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About American Philosophy

The occasion of this post is my recent discovery of a wonderful book by John Kaag entitled American Philosophy, a Love Story. Before I get to any criticism of the work, I should commit myself beyond the adjective ‘wonderful,’ and say that I think it is indeed truly excellent and worthwhile, but worth a great deal more to those who are interested in the genealogy of the ideas that drive our modern world. The rest of you may just get a kick out of the love story. read more…

On opening a bookshop

Opening a bookshop is akin, in some minds (my own, for instance), to opening a show—a sheerly theatrical event. There is no chance in hell that you will make much in the way of profit. There is a very slim chance of it succeeding longer than the requisite three year term limit for most new businesses. It is done out of hubris. Because you can. And you must. read more…

Observations

Children crave order in their lives. Given the seeming chaos aswirl about them, fixing on the specific edges of a particular blanket or a sequence of events that repeats regularly, like a nap time or snack time, offers them a sense of what and when. There is comfort to place and as they learn the words for the objects they encounter daily they are pleased to discover an identity to things. You can witness the joy of their recognition.

This is all very simplistic, of course. More is going on in those new minds that we can readily understand, but there is much that can be seen and heard that is common to any child, no matter the culture or circumstance. They enjoy the order of shapes and colors. And if they are given the chance, they enjoy changing the order when they are able, exerting some control over the objects about them. The more they discover they can manipulate their world, the greater joy they find in it, and the faster they learn. read more…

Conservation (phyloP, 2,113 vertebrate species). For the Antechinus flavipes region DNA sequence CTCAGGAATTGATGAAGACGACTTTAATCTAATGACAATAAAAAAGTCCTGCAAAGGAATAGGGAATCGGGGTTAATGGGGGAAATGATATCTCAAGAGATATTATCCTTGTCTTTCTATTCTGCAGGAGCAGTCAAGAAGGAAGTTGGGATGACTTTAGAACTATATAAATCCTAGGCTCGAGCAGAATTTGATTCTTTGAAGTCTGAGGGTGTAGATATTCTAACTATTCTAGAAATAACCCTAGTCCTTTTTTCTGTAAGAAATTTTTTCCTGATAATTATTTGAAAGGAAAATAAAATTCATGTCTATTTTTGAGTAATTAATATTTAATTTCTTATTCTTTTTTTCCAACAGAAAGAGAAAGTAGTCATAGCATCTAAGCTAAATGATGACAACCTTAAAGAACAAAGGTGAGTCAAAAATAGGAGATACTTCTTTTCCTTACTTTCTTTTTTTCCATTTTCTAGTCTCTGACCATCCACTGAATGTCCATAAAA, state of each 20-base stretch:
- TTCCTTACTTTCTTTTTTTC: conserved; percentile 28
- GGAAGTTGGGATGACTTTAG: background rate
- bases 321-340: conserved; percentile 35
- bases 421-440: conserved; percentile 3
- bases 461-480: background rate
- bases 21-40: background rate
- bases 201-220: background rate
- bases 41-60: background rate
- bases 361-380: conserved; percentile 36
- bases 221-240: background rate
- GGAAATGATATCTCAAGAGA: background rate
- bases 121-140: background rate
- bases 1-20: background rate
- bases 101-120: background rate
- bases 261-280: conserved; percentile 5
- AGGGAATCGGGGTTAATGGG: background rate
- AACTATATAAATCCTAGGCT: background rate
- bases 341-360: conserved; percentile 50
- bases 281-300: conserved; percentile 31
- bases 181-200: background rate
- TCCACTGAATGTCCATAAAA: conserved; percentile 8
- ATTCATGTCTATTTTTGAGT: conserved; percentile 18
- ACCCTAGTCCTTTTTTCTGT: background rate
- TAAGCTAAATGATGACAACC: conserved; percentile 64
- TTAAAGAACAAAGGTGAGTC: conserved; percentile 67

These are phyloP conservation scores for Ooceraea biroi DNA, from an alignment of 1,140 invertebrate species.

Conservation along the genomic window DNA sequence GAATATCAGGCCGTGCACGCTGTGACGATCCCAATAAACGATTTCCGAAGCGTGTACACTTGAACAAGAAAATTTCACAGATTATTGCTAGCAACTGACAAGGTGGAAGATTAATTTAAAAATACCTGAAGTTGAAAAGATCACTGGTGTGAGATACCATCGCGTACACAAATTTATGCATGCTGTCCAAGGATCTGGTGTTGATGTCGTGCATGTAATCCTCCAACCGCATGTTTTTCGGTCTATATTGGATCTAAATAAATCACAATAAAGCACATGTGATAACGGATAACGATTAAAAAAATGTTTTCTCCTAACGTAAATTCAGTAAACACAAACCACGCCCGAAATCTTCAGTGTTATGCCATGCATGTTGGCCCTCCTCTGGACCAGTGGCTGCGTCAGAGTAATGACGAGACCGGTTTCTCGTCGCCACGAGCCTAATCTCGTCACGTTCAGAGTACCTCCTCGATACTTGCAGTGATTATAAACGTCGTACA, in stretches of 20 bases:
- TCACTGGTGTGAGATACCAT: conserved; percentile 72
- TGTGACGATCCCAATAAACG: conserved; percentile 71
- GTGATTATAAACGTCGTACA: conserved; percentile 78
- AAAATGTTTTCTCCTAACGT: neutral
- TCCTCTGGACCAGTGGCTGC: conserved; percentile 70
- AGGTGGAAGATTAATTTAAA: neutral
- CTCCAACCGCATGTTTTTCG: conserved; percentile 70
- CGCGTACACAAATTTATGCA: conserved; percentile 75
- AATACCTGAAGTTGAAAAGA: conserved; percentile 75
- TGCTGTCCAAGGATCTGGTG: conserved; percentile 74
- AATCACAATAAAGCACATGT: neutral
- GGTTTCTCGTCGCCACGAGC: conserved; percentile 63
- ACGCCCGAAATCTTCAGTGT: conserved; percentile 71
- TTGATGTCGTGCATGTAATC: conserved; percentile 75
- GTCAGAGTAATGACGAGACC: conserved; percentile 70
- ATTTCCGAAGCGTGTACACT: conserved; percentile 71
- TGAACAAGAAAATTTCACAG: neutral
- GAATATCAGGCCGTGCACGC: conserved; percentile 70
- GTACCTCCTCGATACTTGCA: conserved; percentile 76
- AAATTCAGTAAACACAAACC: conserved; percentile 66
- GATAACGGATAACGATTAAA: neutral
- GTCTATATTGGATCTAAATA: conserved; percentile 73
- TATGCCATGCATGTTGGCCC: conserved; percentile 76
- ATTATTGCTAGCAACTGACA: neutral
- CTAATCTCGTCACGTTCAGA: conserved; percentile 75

It’s a calendared thing

It is a calendared thing
To mark the beginning,
And once again to start
As if there’s an end to it,
And the year is complete
And something new commenced;
As if you might do over,
Or bid farewell and goodbye
To what you have done—
Little or all that it is;
For what you did
Is what you’re doing
And what you’ve done
Is what you’re pursuing.

Sing Auld Lang Syne, my dear
And bid time return, again,
To find the best you’ve lost,
Or forget the things undone—
But resolution is not enough.
It’s what you’re doing,
And not the seasons you’ve rung.
Auld acquaintance will not forget
The hurt you’ve wrought
Or the love you’ve brought
And the weather will not beget
Or better any or all of that,
Unless you change your course.
So, choose your destination!

The Bookseller’s Dilemma

Booksellers are a lot like actors. It is a cliche that actors will too often assume they are capable of the accomplishments of the characters they portray and come to believe that they know what a character actually felt. Booksellers often see themselves as possessing the wisdom that is in the books they sell, whereas they only possess the books. The playacting of children is in many ways a rehearsal for the actions of adults. The empathy felt by the reader will often extend into everyday life. That is the power of books, just as it is the wonder felt by an audience in suspended disbelief watching a portrayal in a movie or on the stage. read more…

The Arrogance

I suppose it is the arrogance that offends me most. Not the stupidity. An individual can be correct and be arrogant and thus offensive. I am usually willing to forgive stupidity because such foolishness comes to me so easily. But stupidity, at least on a case by case basis, can be cured. Arrogance, not so much. It is the arrogant who kill other people on the road as often as themselves, who ruin other peoples lives with politics without care, and who assume knowledge they do not have to crush the creativity of others. And that’s just for starters. The more I think about it, the more instances of arrogance reveal themselves as the crux of most of the bad situations in life. read more…

Latest Blog Posts

About American Philosophy

The occasion of this post is my recent discovery of a wonderful book by John Kaag entitled American Philosophy, a Love Story. Before I get to any criticism of the work, I should commit myself beyond the adjective ‘wonderful,’ and say that I think it is indeed truly...

On opening a bookshop